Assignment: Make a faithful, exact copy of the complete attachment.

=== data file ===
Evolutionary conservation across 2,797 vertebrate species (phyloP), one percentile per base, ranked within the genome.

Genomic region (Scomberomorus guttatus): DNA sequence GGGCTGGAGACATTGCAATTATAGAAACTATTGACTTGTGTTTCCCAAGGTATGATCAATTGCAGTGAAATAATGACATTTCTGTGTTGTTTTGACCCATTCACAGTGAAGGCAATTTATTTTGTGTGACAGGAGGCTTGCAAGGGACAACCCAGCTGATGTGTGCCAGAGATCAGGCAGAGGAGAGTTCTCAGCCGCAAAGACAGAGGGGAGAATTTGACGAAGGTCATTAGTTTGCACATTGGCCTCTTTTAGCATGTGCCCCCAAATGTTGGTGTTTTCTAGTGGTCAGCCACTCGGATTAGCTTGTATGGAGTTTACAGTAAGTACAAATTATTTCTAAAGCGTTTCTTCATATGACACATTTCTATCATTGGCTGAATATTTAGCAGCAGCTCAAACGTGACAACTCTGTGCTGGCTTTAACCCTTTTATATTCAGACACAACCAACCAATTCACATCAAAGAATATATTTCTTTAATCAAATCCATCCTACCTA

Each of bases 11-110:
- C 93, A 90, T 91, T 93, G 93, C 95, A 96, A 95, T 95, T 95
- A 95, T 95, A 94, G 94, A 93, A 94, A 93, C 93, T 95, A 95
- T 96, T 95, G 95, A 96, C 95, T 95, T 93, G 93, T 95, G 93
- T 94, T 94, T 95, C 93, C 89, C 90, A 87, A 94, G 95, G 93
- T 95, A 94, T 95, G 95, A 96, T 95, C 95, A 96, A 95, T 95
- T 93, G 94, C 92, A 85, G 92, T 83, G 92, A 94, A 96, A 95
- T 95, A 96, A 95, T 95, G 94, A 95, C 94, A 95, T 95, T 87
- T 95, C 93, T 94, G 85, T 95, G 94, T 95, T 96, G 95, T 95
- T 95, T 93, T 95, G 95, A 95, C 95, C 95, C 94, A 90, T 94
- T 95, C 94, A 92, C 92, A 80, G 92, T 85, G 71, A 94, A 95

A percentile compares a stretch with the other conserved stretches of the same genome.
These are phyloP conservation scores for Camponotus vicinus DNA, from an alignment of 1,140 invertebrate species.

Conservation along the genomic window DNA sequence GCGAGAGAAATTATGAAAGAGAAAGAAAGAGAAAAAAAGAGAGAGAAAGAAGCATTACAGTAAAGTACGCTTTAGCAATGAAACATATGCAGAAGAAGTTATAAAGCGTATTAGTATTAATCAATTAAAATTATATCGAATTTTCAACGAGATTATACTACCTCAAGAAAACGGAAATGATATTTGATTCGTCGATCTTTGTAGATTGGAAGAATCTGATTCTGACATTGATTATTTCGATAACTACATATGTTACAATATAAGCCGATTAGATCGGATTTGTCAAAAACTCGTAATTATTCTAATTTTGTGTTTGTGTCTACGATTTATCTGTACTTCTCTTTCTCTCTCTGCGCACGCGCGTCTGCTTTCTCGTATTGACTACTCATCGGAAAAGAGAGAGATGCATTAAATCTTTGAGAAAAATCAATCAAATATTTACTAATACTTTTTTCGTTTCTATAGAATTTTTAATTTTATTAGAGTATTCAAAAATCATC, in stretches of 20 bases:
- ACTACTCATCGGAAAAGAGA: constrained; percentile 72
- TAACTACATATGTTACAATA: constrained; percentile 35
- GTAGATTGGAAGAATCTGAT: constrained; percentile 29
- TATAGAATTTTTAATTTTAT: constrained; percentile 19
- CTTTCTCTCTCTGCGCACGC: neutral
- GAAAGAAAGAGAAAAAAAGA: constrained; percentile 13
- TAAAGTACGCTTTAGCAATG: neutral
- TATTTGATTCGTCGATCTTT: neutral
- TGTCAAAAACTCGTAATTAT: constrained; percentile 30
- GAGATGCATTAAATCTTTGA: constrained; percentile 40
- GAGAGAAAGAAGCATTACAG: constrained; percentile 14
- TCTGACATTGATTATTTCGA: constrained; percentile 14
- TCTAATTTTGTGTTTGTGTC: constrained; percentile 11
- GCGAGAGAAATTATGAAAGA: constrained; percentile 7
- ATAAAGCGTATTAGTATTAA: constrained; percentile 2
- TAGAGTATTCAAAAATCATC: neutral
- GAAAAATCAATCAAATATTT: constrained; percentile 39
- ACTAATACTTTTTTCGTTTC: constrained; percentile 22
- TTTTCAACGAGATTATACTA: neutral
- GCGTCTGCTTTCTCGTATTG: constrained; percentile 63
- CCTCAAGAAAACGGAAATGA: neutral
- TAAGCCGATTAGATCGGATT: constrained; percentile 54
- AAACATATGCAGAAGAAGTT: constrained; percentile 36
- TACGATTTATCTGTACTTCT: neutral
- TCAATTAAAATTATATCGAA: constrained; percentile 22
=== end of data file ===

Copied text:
Evolutionary conservation across 2,797 vertebrate species (phyloP), one percentile per base, ranked within the genome.

Genomic region (Scomberomorus guttatus): DNA sequence GGGCTGGAGACATTGCAATTATAGAAACTATTGACTTGTGTTTCCCAAGGTATGATCAATTGCAGTGAAATAATGACATTTCTGTGTTGTTTTGACCCATTCACAGTGAAGGCAATTTATTTTGTGTGACAGGAGGCTTGCAAGGGACAACCCAGCTGATGTGTGCCAGAGATCAGGCAGAGGAGAGTTCTCAGCCGCAAAGACAGAGGGGAGAATTTGACGAAGGTCATTAGTTTGCACATTGGCCTCTTTTAGCATGTGCCCCCAAATGTTGGTGTTTTCTAGTGGTCAGCCACTCGGATTAGCTTGTATGGAGTTTACAGTAAGTACAAATTATTTCTAAAGCGTTTCTTCATATGACACATTTCTATCATTGGCTGAATATTTAGCAGCAGCTCAAACGTGACAACTCTGTGCTGGCTTTAACCCTTTTATATTCAGACACAACCAACCAATTCACATCAAAGAATATATTTCTTTAATCAAATCCATCCTACCTA

Each of bases 11-110:
- C 93, A 90, T 91, T 93, G 93, C 95, A 96, A 95, T 95, T 95
- A 95, T 95, A 94, G 94, A 93, A 94, A 93, C 93, T 95, A 95
- T 96, T 95, G 95, A 96, C 95, T 95, T 93, G 93, T 95, G 93
- T 94, T 94, T 95, C 93, C 89, C 90, A 87, A 94, G 95, G 93
- T 95, A 94, T 95, G 95, A 96, T 95, C 95, A 96, A 95, T 95
- T 93, G 94, C 92, A 85, G 92, T 83, G 92, A 94, A 96, A 95
- T 95, A 96, A 95, T 95, G 94, A 95, C 94, A 95, T 95, T 87
- T 95, C 93, T 94, G 85, T 95, G 94, T 95, T 96, G 95, T 95
- T 95, T 93, T 95, G 95, A 95, C 95, C 95, C 94, A 90, T 94
- T 95, C 94, A 92, C 92, A 80, G 92, T 85, G 71, A 94, A 95

A percentile compares a stretch with the other conserved stretches of the same genome.
These are phyloP conservation scores for Camponotus vicinus DNA, from an alignment of 1,140 invertebrate species.

Conservation along the genomic window DNA sequence GCGAGAGAAATTATGAAAGAGAAAGAAAGAGAAAAAAAGAGAGAGAAAGAAGCATTACAGTAAAGTACGCTTTAGCAATGAAACATATGCAGAAGAAGTTATAAAGCGTATTAGTATTAATCAATTAAAATTATATCGAATTTTCAACGAGATTATACTACCTCAAGAAAACGGAAATGATATTTGATTCGTCGATCTTTGTAGATTGGAAGAATCTGATTCTGACATTGATTATTTCGATAACTACATATGTTACAATATAAGCCGATTAGATCGGATTTGTCAAAAACTCGTAATTATTCTAATTTTGTGTTTGTGTCTACGATTTATCTGTACTTCTCTTTCTCTCTCTGCGCACGCGCGTCTGCTTTCTCGTATTGACTACTCATCGGAAAAGAGAGAGATGCATTAAATCTTTGAGAAAAATCAATCAAATATTTACTAATACTTTTTTCGTTTCTATAGAATTTTTAATTTTATTAGAGTATTCAAAAATCATC, in stretches of 20 bases:
- ACTACTCATCGGAAAAGAGA: constrained; percentile 72
- TAACTACATATGTTACAATA: constrained; percentile 35
- GTAGATTGGAAGAATCTGAT: constrained; percentile 29
- TATAGAATTTTTAATTTTAT: constrained; percentile 19
- CTTTCTCTCTCTGCGCACGC: neutral
- GAAAGAAAGAGAAAAAAAGA: constrained; percentile 13
- TAAAGTACGCTTTAGCAATG: neutral
- TATTTGATTCGTCGATCTTT: neutral
- TGTCAAAAACTCGTAATTAT: constrained; percentile 30
- GAGATGCATTAAATCTTTGA: constrained; percentile 40
- GAGAGAAAGAAGCATTACAG: constrained; percentile 14
- TCTGACATTGATTATTTCGA: constrained; percentile 14
- TCTAATTTTGTGTTTGTGTC: constrained; percentile 11
- GCGAGAGAAATTATGAAAGA: constrained; percentile 7
- ATAAAGCGTATTAGTATTAA: constrained; percentile 2
- TAGAGTATTCAAAAATCATC: neutral
- GAAAAATCAATCAAATATTT: constrained; percentile 39
- ACTAATACTTTTTTCGTTTC: constrained; percentile 22
- TTTTCAACGAGATTATACTA: neutral
- GCGTCTGCTTTCTCGTATTG: constrained; percentile 63
- CCTCAAGAAAACGGAAATGA: neutral
- TAAGCCGATTAGATCGGATT: constrained; percentile 54
- AAACATATGCAGAAGAAGTT: constrained; percentile 36
- TACGATTTATCTGTACTTCT: neutral
- TCAATTAAAATTATATCGAA: constrained; percentile 22